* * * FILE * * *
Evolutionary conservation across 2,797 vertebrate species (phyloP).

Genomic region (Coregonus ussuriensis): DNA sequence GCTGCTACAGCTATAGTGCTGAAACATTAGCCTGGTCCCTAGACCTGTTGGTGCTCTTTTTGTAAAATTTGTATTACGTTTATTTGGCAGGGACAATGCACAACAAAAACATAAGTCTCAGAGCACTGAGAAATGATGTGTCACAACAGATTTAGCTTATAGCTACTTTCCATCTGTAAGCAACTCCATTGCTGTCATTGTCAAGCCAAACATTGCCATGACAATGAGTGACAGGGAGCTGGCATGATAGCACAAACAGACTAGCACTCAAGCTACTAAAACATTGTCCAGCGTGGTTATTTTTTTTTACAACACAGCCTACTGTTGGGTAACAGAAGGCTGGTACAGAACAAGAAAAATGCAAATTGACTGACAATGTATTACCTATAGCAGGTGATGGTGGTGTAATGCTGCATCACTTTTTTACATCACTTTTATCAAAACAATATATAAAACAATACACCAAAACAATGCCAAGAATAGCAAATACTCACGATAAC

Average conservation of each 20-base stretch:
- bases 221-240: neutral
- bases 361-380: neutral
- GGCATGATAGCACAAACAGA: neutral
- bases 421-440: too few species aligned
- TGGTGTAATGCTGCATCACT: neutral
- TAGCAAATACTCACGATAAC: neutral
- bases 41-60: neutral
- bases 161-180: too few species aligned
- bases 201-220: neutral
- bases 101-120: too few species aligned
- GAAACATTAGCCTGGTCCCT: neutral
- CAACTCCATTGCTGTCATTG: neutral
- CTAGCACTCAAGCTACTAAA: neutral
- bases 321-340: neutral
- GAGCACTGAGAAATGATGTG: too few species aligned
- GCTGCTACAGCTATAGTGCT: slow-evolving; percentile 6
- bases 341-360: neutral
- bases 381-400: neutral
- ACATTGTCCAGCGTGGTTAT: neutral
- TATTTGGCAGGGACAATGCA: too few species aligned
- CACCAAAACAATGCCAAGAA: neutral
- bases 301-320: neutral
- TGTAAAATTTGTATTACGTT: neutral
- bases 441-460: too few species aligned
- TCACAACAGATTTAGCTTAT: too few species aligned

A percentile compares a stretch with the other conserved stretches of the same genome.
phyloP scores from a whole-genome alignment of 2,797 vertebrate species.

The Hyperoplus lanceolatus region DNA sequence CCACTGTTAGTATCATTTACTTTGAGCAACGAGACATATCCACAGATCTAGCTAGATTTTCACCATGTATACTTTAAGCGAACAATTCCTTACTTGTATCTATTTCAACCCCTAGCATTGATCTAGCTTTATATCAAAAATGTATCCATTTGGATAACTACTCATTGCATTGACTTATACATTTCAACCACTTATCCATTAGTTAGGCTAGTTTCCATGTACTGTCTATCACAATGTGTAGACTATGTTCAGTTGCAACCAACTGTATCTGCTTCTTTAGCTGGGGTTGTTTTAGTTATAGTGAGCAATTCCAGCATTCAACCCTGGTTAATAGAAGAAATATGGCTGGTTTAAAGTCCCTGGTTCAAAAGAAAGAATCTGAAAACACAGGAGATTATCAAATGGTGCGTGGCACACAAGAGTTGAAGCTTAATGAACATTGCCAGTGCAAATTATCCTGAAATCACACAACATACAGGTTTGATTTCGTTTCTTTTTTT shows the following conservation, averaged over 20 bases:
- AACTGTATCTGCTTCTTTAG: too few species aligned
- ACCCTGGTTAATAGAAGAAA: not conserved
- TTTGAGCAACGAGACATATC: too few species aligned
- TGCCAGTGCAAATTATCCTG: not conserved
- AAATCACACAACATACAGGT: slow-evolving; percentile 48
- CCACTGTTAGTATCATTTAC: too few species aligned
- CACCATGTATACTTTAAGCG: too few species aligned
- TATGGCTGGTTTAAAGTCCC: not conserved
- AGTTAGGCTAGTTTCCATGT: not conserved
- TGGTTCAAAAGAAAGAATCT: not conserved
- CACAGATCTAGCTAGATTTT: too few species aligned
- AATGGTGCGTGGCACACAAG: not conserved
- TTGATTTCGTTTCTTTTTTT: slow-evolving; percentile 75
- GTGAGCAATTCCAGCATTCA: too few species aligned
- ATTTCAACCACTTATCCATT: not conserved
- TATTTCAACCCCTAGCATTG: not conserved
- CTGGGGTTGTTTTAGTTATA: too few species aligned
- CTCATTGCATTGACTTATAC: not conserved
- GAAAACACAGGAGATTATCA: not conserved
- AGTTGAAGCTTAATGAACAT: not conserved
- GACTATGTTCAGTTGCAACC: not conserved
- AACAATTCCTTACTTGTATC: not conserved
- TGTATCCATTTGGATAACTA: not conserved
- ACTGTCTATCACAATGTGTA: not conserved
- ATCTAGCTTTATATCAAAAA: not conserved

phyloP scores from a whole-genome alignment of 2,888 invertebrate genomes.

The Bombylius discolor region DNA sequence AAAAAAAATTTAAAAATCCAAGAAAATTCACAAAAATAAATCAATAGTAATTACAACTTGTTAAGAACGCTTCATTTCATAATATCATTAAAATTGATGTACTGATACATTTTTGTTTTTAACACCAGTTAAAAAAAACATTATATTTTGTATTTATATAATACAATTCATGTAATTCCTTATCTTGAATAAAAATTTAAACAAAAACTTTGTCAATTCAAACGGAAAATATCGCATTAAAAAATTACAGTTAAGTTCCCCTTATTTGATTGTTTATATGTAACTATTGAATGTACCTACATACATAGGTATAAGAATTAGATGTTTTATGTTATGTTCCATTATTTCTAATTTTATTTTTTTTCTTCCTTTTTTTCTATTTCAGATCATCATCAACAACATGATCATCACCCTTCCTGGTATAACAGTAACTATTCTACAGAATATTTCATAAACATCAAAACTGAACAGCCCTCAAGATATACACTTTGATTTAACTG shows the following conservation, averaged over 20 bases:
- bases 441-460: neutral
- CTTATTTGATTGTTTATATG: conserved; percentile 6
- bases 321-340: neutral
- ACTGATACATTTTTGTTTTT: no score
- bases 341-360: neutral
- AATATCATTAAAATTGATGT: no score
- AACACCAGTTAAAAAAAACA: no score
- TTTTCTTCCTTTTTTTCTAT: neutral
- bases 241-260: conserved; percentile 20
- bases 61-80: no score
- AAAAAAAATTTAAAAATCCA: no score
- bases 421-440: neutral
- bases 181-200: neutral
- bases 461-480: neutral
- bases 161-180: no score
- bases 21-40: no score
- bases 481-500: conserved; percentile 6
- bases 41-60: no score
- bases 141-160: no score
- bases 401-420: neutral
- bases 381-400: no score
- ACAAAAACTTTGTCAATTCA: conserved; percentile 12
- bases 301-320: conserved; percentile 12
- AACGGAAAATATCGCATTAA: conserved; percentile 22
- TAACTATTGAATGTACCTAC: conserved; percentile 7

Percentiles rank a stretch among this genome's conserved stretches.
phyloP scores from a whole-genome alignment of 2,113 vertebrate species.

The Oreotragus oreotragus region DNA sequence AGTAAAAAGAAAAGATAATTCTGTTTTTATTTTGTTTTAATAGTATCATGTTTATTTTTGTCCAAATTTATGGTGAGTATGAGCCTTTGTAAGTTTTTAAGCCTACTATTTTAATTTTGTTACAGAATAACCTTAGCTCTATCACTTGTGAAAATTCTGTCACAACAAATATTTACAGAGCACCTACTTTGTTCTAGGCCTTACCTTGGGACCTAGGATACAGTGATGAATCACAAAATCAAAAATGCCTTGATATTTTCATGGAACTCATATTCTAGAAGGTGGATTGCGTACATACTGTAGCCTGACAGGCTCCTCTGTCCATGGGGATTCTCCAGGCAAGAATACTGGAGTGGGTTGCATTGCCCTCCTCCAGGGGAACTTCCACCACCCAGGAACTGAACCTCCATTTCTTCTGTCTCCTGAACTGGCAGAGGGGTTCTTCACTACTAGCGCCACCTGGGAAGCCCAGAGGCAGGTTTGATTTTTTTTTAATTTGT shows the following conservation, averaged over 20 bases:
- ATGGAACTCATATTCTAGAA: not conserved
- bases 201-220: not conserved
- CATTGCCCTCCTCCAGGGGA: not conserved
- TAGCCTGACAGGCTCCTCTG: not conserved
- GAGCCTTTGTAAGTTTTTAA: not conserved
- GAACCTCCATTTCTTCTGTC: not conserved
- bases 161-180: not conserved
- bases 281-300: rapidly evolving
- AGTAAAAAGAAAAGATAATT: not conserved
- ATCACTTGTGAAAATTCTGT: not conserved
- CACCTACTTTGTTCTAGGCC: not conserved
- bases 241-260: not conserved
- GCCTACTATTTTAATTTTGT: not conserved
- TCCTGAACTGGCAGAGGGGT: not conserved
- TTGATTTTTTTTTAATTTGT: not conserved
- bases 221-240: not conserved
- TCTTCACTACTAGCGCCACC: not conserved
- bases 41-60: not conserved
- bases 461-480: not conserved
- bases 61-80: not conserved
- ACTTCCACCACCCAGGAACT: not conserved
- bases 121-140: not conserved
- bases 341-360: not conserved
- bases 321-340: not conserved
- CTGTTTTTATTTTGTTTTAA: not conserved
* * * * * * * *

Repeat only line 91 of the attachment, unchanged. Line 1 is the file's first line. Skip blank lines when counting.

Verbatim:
- GAGCCTTTGTAAGTTTTTAA: not conserved